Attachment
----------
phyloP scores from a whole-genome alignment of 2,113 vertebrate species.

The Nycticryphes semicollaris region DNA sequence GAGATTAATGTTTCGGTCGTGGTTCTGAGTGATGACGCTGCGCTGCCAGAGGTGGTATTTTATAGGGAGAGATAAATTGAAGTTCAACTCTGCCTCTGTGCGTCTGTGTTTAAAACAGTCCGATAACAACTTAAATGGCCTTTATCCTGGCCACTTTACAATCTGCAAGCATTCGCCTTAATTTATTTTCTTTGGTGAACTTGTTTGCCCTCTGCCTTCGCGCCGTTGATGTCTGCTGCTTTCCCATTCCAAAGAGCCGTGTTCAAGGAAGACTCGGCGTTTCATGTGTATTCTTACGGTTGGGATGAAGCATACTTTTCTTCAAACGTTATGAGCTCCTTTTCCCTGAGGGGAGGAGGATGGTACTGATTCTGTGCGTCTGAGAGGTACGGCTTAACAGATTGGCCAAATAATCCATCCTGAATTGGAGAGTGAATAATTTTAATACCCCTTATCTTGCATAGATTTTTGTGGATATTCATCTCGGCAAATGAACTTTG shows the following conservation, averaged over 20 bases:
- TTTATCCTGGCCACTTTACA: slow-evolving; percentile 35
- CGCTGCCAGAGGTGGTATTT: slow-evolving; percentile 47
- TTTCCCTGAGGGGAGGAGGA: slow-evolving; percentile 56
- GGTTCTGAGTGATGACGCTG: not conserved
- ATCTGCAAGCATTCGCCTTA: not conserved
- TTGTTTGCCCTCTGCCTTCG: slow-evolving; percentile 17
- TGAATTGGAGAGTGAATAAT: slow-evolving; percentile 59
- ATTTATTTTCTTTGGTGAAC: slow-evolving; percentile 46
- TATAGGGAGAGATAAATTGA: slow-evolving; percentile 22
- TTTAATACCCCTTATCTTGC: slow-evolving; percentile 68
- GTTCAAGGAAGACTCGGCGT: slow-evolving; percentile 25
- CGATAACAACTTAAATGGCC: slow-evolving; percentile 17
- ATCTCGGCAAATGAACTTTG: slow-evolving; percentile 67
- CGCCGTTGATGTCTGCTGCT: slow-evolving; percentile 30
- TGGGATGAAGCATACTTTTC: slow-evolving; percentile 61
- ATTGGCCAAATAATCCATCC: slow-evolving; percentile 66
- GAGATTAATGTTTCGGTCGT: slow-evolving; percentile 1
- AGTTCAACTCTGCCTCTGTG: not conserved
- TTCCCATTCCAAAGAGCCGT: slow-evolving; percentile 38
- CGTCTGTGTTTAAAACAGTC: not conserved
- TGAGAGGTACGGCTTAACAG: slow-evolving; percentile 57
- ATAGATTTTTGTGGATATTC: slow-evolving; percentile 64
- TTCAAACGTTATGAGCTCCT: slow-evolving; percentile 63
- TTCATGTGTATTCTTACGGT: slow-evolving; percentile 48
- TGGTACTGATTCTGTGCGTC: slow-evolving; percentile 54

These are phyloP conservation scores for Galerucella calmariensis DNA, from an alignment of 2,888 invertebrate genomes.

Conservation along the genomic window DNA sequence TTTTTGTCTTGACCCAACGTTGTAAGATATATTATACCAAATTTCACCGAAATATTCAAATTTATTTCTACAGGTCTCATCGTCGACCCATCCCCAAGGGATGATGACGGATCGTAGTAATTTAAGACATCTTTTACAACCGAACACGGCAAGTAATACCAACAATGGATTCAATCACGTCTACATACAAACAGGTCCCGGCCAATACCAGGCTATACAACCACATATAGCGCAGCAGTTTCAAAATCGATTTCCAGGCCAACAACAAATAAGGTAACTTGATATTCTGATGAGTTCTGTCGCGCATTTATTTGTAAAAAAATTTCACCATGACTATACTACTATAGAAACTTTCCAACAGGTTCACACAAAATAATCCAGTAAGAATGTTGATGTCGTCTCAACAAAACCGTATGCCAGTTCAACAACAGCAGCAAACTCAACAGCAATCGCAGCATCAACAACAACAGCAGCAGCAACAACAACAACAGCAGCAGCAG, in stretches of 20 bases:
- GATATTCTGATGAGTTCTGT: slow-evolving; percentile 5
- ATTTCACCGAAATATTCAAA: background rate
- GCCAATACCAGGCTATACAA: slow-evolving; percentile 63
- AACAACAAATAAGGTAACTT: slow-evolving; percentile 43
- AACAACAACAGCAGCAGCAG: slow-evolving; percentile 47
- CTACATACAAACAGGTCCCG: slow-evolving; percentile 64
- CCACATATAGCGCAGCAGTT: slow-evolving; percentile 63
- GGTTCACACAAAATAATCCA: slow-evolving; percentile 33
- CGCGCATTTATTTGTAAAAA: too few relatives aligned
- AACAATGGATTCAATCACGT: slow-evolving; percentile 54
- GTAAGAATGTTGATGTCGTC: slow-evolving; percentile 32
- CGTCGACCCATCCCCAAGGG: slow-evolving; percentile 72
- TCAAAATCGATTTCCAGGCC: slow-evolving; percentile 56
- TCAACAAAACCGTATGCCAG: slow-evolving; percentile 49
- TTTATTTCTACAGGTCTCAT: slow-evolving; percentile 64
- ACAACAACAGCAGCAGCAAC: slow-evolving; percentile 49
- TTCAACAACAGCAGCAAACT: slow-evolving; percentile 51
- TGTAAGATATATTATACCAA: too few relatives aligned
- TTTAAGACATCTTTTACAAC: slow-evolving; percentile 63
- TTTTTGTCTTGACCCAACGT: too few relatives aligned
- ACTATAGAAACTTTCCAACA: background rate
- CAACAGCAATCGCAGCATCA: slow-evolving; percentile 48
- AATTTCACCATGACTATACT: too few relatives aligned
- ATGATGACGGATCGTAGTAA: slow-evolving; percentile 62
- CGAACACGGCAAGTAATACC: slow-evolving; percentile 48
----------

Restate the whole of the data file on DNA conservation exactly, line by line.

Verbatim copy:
phyloP scores from a whole-genome alignment of 2,113 vertebrate species.

The Nycticryphes semicollaris region DNA sequence GAGATTAATGTTTCGGTCGTGGTTCTGAGTGATGACGCTGCGCTGCCAGAGGTGGTATTTTATAGGGAGAGATAAATTGAAGTTCAACTCTGCCTCTGTGCGTCTGTGTTTAAAACAGTCCGATAACAACTTAAATGGCCTTTATCCTGGCCACTTTACAATCTGCAAGCATTCGCCTTAATTTATTTTCTTTGGTGAACTTGTTTGCCCTCTGCCTTCGCGCCGTTGATGTCTGCTGCTTTCCCATTCCAAAGAGCCGTGTTCAAGGAAGACTCGGCGTTTCATGTGTATTCTTACGGTTGGGATGAAGCATACTTTTCTTCAAACGTTATGAGCTCCTTTTCCCTGAGGGGAGGAGGATGGTACTGATTCTGTGCGTCTGAGAGGTACGGCTTAACAGATTGGCCAAATAATCCATCCTGAATTGGAGAGTGAATAATTTTAATACCCCTTATCTTGCATAGATTTTTGTGGATATTCATCTCGGCAAATGAACTTTG shows the following conservation, averaged over 20 bases:
- TTTATCCTGGCCACTTTACA: slow-evolving; percentile 35
- CGCTGCCAGAGGTGGTATTT: slow-evolving; percentile 47
- TTTCCCTGAGGGGAGGAGGA: slow-evolving; percentile 56
- GGTTCTGAGTGATGACGCTG: not conserved
- ATCTGCAAGCATTCGCCTTA: not conserved
- TTGTTTGCCCTCTGCCTTCG: slow-evolving; percentile 17
- TGAATTGGAGAGTGAATAAT: slow-evolving; percentile 59
- ATTTATTTTCTTTGGTGAAC: slow-evolving; percentile 46
- TATAGGGAGAGATAAATTGA: slow-evolving; percentile 22
- TTTAATACCCCTTATCTTGC: slow-evolving; percentile 68
- GTTCAAGGAAGACTCGGCGT: slow-evolving; percentile 25
- CGATAACAACTTAAATGGCC: slow-evolving; percentile 17
- ATCTCGGCAAATGAACTTTG: slow-evolving; percentile 67
- CGCCGTTGATGTCTGCTGCT: slow-evolving; percentile 30
- TGGGATGAAGCATACTTTTC: slow-evolving; percentile 61
- ATTGGCCAAATAATCCATCC: slow-evolving; percentile 66
- GAGATTAATGTTTCGGTCGT: slow-evolving; percentile 1
- AGTTCAACTCTGCCTCTGTG: not conserved
- TTCCCATTCCAAAGAGCCGT: slow-evolving; percentile 38
- CGTCTGTGTTTAAAACAGTC: not conserved
- TGAGAGGTACGGCTTAACAG: slow-evolving; percentile 57
- ATAGATTTTTGTGGATATTC: slow-evolving; percentile 64
- TTCAAACGTTATGAGCTCCT: slow-evolving; percentile 63
- TTCATGTGTATTCTTACGGT: slow-evolving; percentile 48
- TGGTACTGATTCTGTGCGTC: slow-evolving; percentile 54

These are phyloP conservation scores for Galerucella calmariensis DNA, from an alignment of 2,888 invertebrate genomes.

Conservation along the genomic window DNA sequence TTTTTGTCTTGACCCAACGTTGTAAGATATATTATACCAAATTTCACCGAAATATTCAAATTTATTTCTACAGGTCTCATCGTCGACCCATCCCCAAGGGATGATGACGGATCGTAGTAATTTAAGACATCTTTTACAACCGAACACGGCAAGTAATACCAACAATGGATTCAATCACGTCTACATACAAACAGGTCCCGGCCAATACCAGGCTATACAACCACATATAGCGCAGCAGTTTCAAAATCGATTTCCAGGCCAACAACAAATAAGGTAACTTGATATTCTGATGAGTTCTGTCGCGCATTTATTTGTAAAAAAATTTCACCATGACTATACTACTATAGAAACTTTCCAACAGGTTCACACAAAATAATCCAGTAAGAATGTTGATGTCGTCTCAACAAAACCGTATGCCAGTTCAACAACAGCAGCAAACTCAACAGCAATCGCAGCATCAACAACAACAGCAGCAGCAACAACAACAACAGCAGCAGCAG, in stretches of 20 bases:
- GATATTCTGATGAGTTCTGT: slow-evolving; percentile 5
- ATTTCACCGAAATATTCAAA: background rate
- GCCAATACCAGGCTATACAA: slow-evolving; percentile 63
- AACAACAAATAAGGTAACTT: slow-evolving; percentile 43
- AACAACAACAGCAGCAGCAG: slow-evolving; percentile 47
- CTACATACAAACAGGTCCCG: slow-evolving; percentile 64
- CCACATATAGCGCAGCAGTT: slow-evolving; percentile 63
- GGTTCACACAAAATAATCCA: slow-evolving; percentile 33
- CGCGCATTTATTTGTAAAAA: too few relatives aligned
- AACAATGGATTCAATCACGT: slow-evolving; percentile 54
- GTAAGAATGTTGATGTCGTC: slow-evolving; percentile 32
- CGTCGACCCATCCCCAAGGG: slow-evolving; percentile 72
- TCAAAATCGATTTCCAGGCC: slow-evolving; percentile 56
- TCAACAAAACCGTATGCCAG: slow-evolving; percentile 49
- TTTATTTCTACAGGTCTCAT: slow-evolving; percentile 64
- ACAACAACAGCAGCAGCAAC: slow-evolving; percentile 49
- TTCAACAACAGCAGCAAACT: slow-evolving; percentile 51
- TGTAAGATATATTATACCAA: too few relatives aligned
- TTTAAGACATCTTTTACAAC: slow-evolving; percentile 63
- TTTTTGTCTTGACCCAACGT: too few relatives aligned
- ACTATAGAAACTTTCCAACA: background rate
- CAACAGCAATCGCAGCATCA: slow-evolving; percentile 48
- AATTTCACCATGACTATACT: too few relatives aligned
- ATGATGACGGATCGTAGTAA: slow-evolving; percentile 62
- CGAACACGGCAAGTAATACC: slow-evolving; percentile 48